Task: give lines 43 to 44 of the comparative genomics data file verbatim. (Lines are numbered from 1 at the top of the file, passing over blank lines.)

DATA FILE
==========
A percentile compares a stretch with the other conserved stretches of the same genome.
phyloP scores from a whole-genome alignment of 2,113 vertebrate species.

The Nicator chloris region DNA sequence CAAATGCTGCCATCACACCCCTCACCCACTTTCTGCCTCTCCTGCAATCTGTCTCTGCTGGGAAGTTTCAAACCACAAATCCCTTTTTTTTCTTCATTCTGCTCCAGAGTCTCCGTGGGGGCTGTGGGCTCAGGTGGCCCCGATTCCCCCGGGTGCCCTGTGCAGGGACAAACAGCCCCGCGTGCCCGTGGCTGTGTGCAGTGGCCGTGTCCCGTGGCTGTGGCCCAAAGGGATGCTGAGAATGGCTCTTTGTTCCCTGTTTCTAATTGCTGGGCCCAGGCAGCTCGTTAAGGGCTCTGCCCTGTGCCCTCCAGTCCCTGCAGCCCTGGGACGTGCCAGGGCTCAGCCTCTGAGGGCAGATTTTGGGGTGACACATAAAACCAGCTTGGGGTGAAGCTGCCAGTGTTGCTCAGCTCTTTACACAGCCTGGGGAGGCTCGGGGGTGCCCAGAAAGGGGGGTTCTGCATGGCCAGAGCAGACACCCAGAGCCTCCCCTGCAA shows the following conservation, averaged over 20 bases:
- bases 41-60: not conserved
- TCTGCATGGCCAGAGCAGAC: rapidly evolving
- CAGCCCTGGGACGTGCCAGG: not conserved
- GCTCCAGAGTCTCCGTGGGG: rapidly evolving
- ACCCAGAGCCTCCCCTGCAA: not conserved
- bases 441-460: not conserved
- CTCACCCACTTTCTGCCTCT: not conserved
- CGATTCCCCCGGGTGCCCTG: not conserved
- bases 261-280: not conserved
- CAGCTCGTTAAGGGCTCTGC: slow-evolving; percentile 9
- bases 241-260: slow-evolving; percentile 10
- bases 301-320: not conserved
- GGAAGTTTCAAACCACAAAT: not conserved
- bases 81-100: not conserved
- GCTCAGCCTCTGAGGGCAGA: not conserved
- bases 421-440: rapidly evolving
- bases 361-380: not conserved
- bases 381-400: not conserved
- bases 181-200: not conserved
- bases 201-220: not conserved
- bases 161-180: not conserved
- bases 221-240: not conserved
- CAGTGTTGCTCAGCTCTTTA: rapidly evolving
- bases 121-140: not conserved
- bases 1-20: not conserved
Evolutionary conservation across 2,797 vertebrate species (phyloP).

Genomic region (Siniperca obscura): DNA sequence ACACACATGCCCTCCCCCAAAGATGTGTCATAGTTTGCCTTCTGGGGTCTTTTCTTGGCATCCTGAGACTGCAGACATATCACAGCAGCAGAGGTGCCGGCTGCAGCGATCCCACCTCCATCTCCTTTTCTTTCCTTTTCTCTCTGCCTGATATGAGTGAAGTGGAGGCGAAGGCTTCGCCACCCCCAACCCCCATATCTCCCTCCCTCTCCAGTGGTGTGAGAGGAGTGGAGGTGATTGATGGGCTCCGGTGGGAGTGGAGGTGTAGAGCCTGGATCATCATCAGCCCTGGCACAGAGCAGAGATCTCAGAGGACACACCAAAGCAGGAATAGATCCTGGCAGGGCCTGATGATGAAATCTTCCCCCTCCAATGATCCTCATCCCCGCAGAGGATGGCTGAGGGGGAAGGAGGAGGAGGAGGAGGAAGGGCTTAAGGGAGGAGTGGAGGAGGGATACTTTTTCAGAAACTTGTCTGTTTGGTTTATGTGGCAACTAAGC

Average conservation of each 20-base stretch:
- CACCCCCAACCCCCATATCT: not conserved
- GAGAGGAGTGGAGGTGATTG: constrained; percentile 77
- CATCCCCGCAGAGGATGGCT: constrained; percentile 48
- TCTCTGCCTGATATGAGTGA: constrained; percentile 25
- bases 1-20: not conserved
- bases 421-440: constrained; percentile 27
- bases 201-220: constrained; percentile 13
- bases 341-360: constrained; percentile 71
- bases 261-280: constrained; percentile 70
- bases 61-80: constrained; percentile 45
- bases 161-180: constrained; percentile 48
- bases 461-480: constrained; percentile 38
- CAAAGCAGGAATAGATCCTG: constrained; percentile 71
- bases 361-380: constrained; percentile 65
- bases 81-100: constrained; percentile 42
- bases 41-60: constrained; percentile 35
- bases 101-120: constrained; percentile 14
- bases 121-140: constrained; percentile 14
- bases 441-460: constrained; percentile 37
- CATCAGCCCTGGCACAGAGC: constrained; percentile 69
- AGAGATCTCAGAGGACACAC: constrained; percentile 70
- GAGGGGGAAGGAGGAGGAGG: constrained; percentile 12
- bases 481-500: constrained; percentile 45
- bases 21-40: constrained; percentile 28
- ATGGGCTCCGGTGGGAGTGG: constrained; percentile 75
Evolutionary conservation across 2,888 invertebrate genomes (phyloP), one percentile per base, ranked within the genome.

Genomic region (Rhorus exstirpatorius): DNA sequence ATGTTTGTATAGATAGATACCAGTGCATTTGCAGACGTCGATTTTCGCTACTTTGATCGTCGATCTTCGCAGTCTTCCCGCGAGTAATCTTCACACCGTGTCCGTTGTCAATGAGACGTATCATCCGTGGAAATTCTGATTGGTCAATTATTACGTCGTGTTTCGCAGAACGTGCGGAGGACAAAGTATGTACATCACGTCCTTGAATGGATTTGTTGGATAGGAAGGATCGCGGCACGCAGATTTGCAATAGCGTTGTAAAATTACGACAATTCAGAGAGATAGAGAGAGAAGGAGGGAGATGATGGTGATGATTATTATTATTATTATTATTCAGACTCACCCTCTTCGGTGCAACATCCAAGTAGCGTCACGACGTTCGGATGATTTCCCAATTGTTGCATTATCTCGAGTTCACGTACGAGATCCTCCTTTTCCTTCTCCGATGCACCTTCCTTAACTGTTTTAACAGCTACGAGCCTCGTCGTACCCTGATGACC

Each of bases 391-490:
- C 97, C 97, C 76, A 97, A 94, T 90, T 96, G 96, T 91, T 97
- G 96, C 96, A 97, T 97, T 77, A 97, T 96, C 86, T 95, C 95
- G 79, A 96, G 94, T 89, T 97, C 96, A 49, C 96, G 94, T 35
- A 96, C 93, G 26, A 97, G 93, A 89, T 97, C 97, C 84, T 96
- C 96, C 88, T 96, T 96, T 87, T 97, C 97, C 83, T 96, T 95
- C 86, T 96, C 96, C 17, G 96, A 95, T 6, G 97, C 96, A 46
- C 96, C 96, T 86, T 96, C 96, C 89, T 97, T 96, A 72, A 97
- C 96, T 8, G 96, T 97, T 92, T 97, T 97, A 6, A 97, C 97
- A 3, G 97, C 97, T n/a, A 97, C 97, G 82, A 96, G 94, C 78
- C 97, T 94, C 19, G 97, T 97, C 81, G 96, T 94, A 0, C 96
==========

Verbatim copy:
- bases 461-480: constrained; percentile 38
- CAAAGCAGGAATAGATCCTG: constrained; percentile 71